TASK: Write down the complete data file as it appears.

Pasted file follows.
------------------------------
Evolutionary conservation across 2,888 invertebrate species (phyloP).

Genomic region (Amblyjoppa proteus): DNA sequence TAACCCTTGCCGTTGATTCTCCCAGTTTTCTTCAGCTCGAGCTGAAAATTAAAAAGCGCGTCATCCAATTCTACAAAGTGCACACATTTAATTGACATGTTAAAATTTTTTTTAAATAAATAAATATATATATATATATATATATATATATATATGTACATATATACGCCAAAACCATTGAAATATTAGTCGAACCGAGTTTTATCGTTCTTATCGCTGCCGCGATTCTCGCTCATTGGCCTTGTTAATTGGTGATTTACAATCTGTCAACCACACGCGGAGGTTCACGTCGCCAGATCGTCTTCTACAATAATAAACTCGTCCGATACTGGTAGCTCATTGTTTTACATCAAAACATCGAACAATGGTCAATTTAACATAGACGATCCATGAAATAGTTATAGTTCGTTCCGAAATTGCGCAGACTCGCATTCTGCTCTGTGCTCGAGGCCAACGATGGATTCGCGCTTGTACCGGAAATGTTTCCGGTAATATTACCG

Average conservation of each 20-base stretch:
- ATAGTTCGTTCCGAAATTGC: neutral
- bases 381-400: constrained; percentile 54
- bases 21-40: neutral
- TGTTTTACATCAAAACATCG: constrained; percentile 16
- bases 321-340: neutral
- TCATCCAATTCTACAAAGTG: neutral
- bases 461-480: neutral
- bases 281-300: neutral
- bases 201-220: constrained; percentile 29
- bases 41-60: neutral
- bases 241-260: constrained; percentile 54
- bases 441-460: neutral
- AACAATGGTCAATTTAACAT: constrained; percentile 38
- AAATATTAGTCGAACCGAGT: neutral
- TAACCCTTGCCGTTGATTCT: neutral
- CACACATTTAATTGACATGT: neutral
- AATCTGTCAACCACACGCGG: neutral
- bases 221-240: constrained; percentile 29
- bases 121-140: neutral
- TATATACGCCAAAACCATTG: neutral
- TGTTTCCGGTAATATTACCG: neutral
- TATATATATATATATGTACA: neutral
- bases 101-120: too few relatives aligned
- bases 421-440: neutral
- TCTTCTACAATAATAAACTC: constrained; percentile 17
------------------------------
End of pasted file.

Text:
Evolutionary conservation across 2,888 invertebrate species (phyloP).

Genomic region (Amblyjoppa proteus): DNA sequence TAACCCTTGCCGTTGATTCTCCCAGTTTTCTTCAGCTCGAGCTGAAAATTAAAAAGCGCGTCATCCAATTCTACAAAGTGCACACATTTAATTGACATGTTAAAATTTTTTTTAAATAAATAAATATATATATATATATATATATATATATATATGTACATATATACGCCAAAACCATTGAAATATTAGTCGAACCGAGTTTTATCGTTCTTATCGCTGCCGCGATTCTCGCTCATTGGCCTTGTTAATTGGTGATTTACAATCTGTCAACCACACGCGGAGGTTCACGTCGCCAGATCGTCTTCTACAATAATAAACTCGTCCGATACTGGTAGCTCATTGTTTTACATCAAAACATCGAACAATGGTCAATTTAACATAGACGATCCATGAAATAGTTATAGTTCGTTCCGAAATTGCGCAGACTCGCATTCTGCTCTGTGCTCGAGGCCAACGATGGATTCGCGCTTGTACCGGAAATGTTTCCGGTAATATTACCG

Average conservation of each 20-base stretch:
- ATAGTTCGTTCCGAAATTGC: neutral
- bases 381-400: constrained; percentile 54
- bases 21-40: neutral
- TGTTTTACATCAAAACATCG: constrained; percentile 16
- bases 321-340: neutral
- TCATCCAATTCTACAAAGTG: neutral
- bases 461-480: neutral
- bases 281-300: neutral
- bases 201-220: constrained; percentile 29
- bases 41-60: neutral
- bases 241-260: constrained; percentile 54
- bases 441-460: neutral
- AACAATGGTCAATTTAACAT: constrained; percentile 38
- AAATATTAGTCGAACCGAGT: neutral
- TAACCCTTGCCGTTGATTCT: neutral
- CACACATTTAATTGACATGT: neutral
- AATCTGTCAACCACACGCGG: neutral
- bases 221-240: constrained; percentile 29
- bases 121-140: neutral
- TATATACGCCAAAACCATTG: neutral
- TGTTTCCGGTAATATTACCG: neutral
- TATATATATATATATGTACA: neutral
- bases 101-120: too few relatives aligned
- bases 421-440: neutral
- TCTTCTACAATAATAAACTC: constrained; percentile 17